During the study period (July 2007 and July 2019), a total of 1,240 in-hospital patients with suspected diagnosis of ICC were registered at the Fifth Medical Center of Chinese PLA General Hospital Beijing, China. We excluded patients who had imaging compatible with ICC but without pathological diagnosis (n=410), pathological diagnosis of ICC performed at an outside hospital (n=90), patients with peri-hilar (n=112) or distal (n=45) cholangiocarcinoma, patients with diagnosis of mixed or combined hepatocellular carcinoma-cholangiocarcinoma (n=68), and patients with gallbladder carcinoma (n=1). In addition, we also excluded patients who had died within 1 month after resection (n=5) and patients who were seen only at baseline without long-term follow up (n=67). Thus, a total of 442 patients with pathology-proven ICC constituted our study cohort, and the treatment modalities were decided by multidisciplinary consultation. The study was approved by the Ethics Review Committee at the Fifth Medical Center.

Data collection

All patients were evaluated with a baseline demographic history, physical examination, concurrent comorbidities, serum laboratory tests, and cross-sectional imaging either by contrast computed tomography or magnetic resonance imaging of the abdomen and pelvis. Tumor characteristics were abstracted from the imaging, including tumor size, tumor number, evidence of vascular invasion, and lymph node involvement. Information regarding treatment-related variables, such as type of therapy, and surgical and pathological features (for patients who underwent surgical resection; including nodal status, margin, and vascular invasion) were recorded. Tumor boundary type (distinct vs. obscure) was determined using the Fudan score.10 Treatment modalities were classified into four groups based on the primary therapy, namely surgery, surgery+regional therapy, regional therapy, systemic therapy and palliative care. All patients were followed up at the Fifth Medical Center for survival outcomes, with the last date of follow-up being June 30, 2020.

Statistical analysis

Baseline characteristics were described. Continuous variables were summarized using median and interquartile range, while categorical variables were summarized using n and percentage. Median overall survival (OS) was estimated using the Kaplan-Meier method, and differences were tested using the log-rank test. Median follow-up time for OS was estimated using the reverse Kaplan-Meier method. Predictors with greater than 20% missing values were dropped from analysis.

The patients were randomly assigned to a training cohort (n=342) and a validation cohort (n=100) using a random seed of 20210130. The modeling was constructed in the training cohort and different models were then compared in the validation cohort. The model with highest performance in the validation cohort was then chosen to build the prognostic score. The final model was then estimated for the whole dataset.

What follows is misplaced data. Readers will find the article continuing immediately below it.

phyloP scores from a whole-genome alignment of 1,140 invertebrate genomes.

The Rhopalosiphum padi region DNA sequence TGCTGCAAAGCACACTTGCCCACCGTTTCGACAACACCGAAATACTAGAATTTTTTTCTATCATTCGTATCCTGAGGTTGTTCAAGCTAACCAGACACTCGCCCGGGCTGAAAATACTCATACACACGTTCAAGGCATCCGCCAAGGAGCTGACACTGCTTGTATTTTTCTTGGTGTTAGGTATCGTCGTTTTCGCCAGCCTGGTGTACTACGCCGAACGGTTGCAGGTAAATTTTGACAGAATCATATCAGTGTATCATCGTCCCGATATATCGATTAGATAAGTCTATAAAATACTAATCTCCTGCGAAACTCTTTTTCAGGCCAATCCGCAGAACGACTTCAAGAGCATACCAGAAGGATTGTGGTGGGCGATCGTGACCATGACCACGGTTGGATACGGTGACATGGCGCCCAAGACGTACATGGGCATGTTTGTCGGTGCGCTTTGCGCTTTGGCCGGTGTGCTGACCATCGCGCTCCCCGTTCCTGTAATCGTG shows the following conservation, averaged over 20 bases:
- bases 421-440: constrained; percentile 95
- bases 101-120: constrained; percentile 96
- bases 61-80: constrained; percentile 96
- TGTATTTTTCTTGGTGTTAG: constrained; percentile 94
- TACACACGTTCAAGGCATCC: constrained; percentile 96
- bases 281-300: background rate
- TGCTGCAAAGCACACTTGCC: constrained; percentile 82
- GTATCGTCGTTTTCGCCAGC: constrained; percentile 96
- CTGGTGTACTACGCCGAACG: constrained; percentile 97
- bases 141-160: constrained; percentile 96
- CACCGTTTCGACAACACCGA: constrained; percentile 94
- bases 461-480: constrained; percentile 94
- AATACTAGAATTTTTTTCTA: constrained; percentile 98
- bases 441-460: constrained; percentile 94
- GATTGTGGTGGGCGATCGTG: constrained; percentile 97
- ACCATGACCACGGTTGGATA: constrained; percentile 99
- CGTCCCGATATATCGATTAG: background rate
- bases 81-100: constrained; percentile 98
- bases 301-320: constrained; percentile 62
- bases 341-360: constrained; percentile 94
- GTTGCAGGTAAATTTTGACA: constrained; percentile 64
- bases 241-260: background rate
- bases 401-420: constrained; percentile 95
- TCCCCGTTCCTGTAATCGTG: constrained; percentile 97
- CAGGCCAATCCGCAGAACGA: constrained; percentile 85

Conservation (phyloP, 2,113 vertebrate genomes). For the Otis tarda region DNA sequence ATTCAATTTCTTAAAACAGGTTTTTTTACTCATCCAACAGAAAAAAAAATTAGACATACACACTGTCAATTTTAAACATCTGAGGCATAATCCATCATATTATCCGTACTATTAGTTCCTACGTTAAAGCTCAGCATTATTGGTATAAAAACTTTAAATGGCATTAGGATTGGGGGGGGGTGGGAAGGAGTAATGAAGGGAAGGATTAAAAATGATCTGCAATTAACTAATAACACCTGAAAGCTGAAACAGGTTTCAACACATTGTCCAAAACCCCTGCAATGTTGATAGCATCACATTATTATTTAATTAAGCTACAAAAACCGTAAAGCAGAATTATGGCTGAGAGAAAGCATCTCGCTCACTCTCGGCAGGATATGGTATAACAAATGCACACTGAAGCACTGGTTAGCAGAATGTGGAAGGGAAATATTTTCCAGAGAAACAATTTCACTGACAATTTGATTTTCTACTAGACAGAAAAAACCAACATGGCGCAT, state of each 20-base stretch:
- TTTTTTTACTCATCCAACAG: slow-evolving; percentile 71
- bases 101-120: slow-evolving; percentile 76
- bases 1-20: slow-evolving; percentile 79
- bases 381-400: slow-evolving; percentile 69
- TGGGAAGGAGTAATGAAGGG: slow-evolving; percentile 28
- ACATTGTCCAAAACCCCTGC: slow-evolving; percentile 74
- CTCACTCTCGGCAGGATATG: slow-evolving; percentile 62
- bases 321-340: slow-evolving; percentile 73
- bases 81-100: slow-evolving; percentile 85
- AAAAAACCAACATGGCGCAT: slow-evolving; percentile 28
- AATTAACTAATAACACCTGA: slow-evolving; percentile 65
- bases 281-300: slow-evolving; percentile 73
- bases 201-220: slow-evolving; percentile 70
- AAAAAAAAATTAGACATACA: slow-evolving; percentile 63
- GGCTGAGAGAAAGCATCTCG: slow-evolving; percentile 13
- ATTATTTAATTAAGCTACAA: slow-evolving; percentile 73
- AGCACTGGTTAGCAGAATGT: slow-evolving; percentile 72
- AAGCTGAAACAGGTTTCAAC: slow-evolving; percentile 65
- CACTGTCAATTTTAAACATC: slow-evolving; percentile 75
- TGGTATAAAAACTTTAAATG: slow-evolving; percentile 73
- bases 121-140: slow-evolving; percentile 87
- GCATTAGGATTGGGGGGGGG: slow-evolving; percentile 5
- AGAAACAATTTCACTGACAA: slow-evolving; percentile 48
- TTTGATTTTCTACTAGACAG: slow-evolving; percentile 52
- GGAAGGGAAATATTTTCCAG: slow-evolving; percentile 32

The prognostic model was constructed using a two-stage method in the training cohort. In the first stage, the predictors were tested in a univariate cox regression model. The univariate p values were adjusted by the Benjamini-Hochberg method to maintain the false discovery rate (FDR) under a prespecified threshold (i.e. 0.10 and 0.01). In the second stage, predictors that had passed the FDR threshold were included in a multivariate cox regression model using stepwise variable selection based on Akaike information criterion or Bayesian information criterion. A naïve model included TNM staging as the only classifier and was used as benchmark. Taken together, there were five candidate models in the training step.

With the models obtained in the training step, the validation cohort was used to compare the candidate models to select the one with the best performance. The Harrel’s c statistics as well as the area under the curve (AUC) by different landmark timepoints (6, 12, 18, 24, 30, 36 months) were calculated as the benchmark. The model with the highest Harrel’s c was then chosen and re-trained in the pooled dataset to obtain the final model.

The model was calibrated using a bootstrap resampling method to construct the 95% confidence interval (CI) of the predicted survival rate at 12 months and was then plotted against the observed 12-month survival rate.

The prognostic score was constructed from the final model in the pooled dataset. The patients were classified into low, mid or high-risk subgroups based on their prognostic score. Ultimately, a nomogram visualizing the prognostic score was provided. All the above analyses were performed by R, version 4.0.0.


Baseline demographic and clinical characteristics of the study cohort